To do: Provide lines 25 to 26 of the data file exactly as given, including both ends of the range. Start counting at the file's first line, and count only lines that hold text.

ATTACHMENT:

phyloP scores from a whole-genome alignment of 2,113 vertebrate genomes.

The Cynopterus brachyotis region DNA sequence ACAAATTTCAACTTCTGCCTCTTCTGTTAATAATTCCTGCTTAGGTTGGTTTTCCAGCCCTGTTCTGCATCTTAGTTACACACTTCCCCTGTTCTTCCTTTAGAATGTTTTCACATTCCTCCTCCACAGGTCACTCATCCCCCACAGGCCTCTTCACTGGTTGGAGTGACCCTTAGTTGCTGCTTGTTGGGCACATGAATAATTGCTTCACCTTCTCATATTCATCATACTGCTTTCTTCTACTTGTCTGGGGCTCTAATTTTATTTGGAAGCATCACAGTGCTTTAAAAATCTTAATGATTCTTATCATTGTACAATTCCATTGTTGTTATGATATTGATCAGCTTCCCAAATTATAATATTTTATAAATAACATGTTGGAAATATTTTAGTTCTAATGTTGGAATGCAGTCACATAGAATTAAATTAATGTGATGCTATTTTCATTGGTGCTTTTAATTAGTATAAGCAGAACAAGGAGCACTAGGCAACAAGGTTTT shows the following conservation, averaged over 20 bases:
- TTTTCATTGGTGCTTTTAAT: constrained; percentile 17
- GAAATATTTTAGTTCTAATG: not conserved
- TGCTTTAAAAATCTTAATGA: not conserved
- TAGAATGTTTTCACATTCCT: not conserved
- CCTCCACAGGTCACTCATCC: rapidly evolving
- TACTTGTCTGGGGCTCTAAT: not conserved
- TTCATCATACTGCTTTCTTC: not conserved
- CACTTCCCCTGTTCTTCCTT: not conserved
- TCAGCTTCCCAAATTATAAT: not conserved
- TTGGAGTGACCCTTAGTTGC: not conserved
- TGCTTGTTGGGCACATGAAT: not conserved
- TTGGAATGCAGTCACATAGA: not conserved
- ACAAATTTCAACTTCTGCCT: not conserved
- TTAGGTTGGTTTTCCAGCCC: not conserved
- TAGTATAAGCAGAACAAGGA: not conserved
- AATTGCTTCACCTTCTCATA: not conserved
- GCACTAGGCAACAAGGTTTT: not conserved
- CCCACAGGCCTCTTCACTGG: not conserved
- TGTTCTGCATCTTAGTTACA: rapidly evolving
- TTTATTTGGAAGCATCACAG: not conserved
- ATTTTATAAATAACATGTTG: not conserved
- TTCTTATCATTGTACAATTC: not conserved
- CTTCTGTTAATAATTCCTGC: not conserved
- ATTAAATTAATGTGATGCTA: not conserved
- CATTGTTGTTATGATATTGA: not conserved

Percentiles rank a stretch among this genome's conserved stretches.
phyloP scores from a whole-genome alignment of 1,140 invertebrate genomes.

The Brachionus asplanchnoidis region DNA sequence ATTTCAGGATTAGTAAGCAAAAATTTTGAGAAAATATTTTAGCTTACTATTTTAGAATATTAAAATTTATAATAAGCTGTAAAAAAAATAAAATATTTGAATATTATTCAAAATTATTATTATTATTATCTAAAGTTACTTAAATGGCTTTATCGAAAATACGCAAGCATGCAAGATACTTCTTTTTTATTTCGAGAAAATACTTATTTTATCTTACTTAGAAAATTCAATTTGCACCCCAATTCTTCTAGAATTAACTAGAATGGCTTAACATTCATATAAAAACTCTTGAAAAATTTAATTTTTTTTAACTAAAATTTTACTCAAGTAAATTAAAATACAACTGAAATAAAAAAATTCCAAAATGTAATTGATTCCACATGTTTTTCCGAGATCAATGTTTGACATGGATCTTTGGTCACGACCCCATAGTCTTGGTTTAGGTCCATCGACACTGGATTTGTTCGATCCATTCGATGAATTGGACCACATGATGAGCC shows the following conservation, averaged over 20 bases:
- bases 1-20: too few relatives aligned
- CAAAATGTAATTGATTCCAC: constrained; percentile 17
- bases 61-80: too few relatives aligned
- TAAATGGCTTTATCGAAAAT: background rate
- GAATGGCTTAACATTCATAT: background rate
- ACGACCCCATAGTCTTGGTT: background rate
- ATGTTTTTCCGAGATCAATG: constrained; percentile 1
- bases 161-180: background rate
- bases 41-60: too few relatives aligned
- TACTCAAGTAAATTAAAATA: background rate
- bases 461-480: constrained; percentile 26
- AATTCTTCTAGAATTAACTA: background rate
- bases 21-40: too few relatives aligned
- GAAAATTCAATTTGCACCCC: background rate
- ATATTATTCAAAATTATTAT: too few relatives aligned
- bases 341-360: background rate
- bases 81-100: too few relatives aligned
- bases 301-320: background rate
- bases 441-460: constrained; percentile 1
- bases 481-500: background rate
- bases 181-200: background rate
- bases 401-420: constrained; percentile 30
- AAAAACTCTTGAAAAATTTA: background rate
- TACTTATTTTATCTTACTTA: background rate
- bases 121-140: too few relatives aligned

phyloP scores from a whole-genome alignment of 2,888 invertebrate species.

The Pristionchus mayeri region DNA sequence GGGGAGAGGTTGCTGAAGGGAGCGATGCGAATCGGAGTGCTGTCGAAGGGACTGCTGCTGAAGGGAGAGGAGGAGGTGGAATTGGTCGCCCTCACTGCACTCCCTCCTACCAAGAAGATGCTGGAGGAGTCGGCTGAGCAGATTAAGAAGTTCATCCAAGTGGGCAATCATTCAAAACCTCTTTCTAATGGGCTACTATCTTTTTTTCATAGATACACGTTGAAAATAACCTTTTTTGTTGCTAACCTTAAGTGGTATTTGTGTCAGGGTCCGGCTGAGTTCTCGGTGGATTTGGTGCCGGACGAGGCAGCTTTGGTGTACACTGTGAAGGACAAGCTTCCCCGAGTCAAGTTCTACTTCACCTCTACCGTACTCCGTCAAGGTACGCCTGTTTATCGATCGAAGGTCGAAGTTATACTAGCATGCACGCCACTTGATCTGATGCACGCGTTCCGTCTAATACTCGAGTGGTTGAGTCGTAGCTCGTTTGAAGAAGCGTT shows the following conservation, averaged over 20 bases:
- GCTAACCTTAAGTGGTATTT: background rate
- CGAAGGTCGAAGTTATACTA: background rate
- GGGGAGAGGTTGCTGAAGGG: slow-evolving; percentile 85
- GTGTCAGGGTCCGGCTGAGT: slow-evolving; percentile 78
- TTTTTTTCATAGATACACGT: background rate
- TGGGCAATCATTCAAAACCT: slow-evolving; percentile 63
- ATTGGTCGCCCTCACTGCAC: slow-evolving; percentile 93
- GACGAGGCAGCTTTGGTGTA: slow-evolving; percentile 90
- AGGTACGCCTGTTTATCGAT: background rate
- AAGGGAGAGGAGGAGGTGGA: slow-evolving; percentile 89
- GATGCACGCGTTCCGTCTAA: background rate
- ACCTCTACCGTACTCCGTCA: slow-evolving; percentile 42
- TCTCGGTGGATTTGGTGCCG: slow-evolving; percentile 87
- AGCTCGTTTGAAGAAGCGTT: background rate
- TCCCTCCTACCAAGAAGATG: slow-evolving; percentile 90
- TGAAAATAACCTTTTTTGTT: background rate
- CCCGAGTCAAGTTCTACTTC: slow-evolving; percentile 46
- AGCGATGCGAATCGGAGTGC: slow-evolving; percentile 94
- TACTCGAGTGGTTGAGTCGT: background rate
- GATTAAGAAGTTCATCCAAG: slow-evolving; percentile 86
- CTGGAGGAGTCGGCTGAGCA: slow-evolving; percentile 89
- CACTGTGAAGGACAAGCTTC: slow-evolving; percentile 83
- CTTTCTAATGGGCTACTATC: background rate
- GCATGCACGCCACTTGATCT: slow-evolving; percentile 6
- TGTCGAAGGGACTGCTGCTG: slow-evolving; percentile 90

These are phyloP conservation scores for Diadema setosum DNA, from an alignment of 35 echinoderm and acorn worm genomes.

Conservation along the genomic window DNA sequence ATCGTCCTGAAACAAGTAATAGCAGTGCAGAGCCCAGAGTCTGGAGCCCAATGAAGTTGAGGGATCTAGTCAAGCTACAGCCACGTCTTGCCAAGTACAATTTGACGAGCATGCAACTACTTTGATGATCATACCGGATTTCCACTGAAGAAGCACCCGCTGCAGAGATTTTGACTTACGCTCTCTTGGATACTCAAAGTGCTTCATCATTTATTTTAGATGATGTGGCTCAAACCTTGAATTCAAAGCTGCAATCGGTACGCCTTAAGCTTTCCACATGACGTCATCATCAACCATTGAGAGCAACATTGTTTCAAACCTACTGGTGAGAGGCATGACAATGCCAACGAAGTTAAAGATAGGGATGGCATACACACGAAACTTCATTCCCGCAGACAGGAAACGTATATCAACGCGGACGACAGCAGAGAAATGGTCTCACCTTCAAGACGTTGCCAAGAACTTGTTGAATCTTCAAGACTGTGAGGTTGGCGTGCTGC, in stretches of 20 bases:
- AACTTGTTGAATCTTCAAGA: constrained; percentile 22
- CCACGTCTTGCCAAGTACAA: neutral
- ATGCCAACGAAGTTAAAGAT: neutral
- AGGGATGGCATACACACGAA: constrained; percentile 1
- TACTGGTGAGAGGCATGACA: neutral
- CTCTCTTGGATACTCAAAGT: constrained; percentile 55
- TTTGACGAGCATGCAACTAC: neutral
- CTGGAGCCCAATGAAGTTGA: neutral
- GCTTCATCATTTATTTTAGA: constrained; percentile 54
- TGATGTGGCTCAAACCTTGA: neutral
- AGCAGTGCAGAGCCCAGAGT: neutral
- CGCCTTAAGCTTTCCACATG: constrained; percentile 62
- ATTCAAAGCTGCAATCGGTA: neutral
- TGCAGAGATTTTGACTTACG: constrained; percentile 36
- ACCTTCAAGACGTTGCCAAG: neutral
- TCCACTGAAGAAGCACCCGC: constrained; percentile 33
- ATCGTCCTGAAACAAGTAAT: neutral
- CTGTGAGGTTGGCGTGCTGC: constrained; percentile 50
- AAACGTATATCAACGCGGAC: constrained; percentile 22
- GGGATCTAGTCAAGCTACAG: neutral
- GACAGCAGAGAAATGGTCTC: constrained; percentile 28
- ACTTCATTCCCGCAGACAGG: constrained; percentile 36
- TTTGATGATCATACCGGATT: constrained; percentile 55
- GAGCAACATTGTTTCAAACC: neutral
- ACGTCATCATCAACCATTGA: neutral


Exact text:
- CTTCTGTTAATAATTCCTGC: not conserved
- ATTAAATTAATGTGATGCTA: not conserved